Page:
Why Running Back by Committee Is Best for Washington Redskins

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Why Running Back by Committee Is Best for Washington Redskins
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After picking up a wild 45-41 victory over the Chicago Bears in Week 7, the Washington Redskins have improved to 2-4 and finally look to be digging themselves out of the depths of the NFC East.

After an 0-3 start to the season, the Redskins still have a long way to go in order to catch the 4-3 Dallas Cowboys within the division. However, a hard-fought win over a quality opponent could be just what this team needs to get the season back on track.

After all, this is the same team that shocked the football world in 2012 by taking home the NFC East crown under the guidance of then-rookie quarterback Robert Griffin III. Another surprising turnaround certainly isn't out of the realm of possibility.

Of course, while Washington is very much the same team it was last year, the product on the field has been different.

Much of the difference can be attributed to last year's playoff injury to Griffin. After spending the entire offseason recovering from ACL and LCL injuries, Griffin was not the same dynamic dual-threat quarterback he was as a rookie.

Over the past couple of weeks, however, Griffin has begun to regain his mobility and has become more effective running the football. After rushing for just 72 yards over Washington's first four games, the former Baylor star put up 161 yards on the ground against the Cowboys and Bears in Weeks 6 and 7.

Getting Griffin back to his rookie form will help the Redskins offensively. However, the team must also be concerned with protecting his long-term health and should not be too quick to rush him into extensive rushing action.

Protecting the quarterback can most often be done by running the football.

In fact, there is no real need for the Redskins to force Griffin to do so much offensively, especially so soon after the devastating injury.

Griffin, you might remember, was not the only rookie offensive star last season for the Redskins.

The presence of running back Alfred Morris was nearly as important to Washington's unexpected success in 2012. The sixth-round pick rushed for 1,613 yards, scored 13 touchdowns, and was a major reason the Redskins were able to field the league's No. 1 rushing attack (169.3 yards per game).

To his credit, Morris has done a remarkable job of carrying the offense while Griffin adjusts to his post-injury career. Through six games, he has already produced 472 yards on the ground with three scores.

While Morris has actually seen an increase in his yards-per-carry average this season (5.2 from 4.8 in 2012), his overall performance has taken a hit.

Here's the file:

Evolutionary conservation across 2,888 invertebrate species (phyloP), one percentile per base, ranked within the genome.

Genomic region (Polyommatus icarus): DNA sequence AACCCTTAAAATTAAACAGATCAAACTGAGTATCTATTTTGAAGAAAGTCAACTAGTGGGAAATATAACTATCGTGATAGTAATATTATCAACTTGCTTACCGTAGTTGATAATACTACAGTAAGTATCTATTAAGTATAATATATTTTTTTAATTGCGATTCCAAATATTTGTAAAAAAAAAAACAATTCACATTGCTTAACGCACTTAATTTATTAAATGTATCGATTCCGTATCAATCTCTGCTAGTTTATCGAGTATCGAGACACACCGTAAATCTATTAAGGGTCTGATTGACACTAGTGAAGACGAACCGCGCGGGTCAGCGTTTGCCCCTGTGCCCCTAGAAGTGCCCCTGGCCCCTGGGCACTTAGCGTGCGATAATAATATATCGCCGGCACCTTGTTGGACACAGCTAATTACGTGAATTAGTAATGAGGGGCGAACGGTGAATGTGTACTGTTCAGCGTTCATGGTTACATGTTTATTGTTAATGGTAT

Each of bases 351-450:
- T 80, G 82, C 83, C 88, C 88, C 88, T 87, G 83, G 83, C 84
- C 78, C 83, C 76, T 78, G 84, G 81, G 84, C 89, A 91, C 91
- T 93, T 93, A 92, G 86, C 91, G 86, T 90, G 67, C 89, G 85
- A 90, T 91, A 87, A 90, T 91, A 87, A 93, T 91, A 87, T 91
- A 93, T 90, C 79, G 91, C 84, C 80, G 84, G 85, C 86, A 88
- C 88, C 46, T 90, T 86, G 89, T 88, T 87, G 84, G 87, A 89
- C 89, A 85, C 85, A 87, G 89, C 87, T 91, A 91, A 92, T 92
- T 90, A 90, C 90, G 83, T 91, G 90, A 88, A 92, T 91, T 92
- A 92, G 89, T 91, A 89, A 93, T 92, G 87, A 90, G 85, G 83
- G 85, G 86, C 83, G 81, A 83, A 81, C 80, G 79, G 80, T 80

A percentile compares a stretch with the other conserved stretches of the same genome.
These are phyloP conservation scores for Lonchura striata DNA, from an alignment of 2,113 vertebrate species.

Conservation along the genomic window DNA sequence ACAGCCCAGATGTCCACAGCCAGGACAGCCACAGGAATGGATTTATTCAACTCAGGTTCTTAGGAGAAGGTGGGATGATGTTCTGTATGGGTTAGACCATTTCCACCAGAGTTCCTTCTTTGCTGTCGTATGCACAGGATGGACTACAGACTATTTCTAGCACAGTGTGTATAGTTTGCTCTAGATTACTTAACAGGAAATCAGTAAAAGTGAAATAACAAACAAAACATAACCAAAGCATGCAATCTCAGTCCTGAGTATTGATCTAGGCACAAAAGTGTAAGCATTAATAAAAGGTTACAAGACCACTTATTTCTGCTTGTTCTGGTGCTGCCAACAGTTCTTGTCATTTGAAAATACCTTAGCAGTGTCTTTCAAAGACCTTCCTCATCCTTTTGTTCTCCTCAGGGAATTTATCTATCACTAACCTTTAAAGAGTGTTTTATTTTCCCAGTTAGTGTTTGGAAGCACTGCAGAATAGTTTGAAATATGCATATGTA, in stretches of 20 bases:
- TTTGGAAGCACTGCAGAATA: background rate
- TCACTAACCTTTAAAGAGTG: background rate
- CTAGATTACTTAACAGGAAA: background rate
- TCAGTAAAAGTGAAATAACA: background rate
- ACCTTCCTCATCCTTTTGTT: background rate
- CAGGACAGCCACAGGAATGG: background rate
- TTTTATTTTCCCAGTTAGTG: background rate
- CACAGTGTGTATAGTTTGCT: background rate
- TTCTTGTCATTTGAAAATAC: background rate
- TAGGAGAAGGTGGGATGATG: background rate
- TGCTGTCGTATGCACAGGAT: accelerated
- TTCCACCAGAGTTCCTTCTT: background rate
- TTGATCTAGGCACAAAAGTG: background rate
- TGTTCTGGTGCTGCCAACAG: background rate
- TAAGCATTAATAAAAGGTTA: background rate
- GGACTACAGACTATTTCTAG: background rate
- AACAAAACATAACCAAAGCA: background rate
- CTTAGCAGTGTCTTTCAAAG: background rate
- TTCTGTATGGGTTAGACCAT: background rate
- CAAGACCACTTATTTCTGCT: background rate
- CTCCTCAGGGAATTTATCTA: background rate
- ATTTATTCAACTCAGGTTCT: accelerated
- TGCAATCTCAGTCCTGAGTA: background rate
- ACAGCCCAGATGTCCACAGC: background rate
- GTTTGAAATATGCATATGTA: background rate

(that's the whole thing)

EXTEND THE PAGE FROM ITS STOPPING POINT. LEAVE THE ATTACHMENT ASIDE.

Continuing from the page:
According to Pro Football Focus (subscription required), Morris was the league's third-best running back in 2012 based on his effectiveness in the running game, in the passing game, blocking and in relation to penalties.

Morris is currently listed as the league's 27th-ranked running back based on the same formula. He has also seen a significant drop in his blocking rating, which could be an issue as Griffin continues to regain his mobility in the backfield.

Third-year back Roy Helu, on the other hand, is currently listed as the league's 17th-best overall back. He has been significantly more effective as a blocker (ranked eighth while Morris is ranked 48th) and has scored one more touchdown than Morris on the season.

/Getty Images

This information shouldn't be used to suggest that Helu take over as the Redskins' starting running back. However, it does seem to make sense for Washington to give the former Nebraska standout a larger role in the offense.

Helu never got an opportunity to shine alongside Morris in 2012. He missed the majority of the season due to injury. However, he was the team's leading rusher (151 carries, 640 yards) the season before.

Helu was also the team's third-leading receiver in 2011 with 49 catches, 379 yards and a touchdown. Morris, by comparison, logged just 11 receptions in his full season as the team's primary back.

While Morris remains one of the top pure runners in the game, it appears that Helu is a superior option in passing situations thanks to his ability to excel in pass-protection and as an outlet receiver.

Therefore, it makes sense for the Redskins to utilize Helu as less of a backup and as more of a member of a running back committee. 

An increased role for Helu could help minimize the impact Morris' deficiencies have on the game. It could also help extend the careers of Griffin and of Morris.

Washington Redskins Rushing Trio
Att Yds Avg TD
Alfred Morris 91 472 5.2 3
Robert Griffin III 38 233 6.1 0
Roy Helu 31 129 4.2 4

Through Week 7

While the injury of Griffin has received most of the attention in Washington over the past year, Morris has taken quite a beating himself.

Running backs have a relatively short shelf life in the NFL. Morris has already logged 426 carries in his brief career, which is quite a workload for the 5'10", 218-pound runner. Only six running backs saw more snaps than Morris (752) in 2012, according to Pro Football Focus.

The bottom line is that Helu has the potential to make a significant positive impact for the Redskins, but only if he is given the proper opportunity.

A three-headed attack featuring Griffin, Morris and Helu could be extremely difficult to defend. If used correctly, that could be continue to be so for a very long time.

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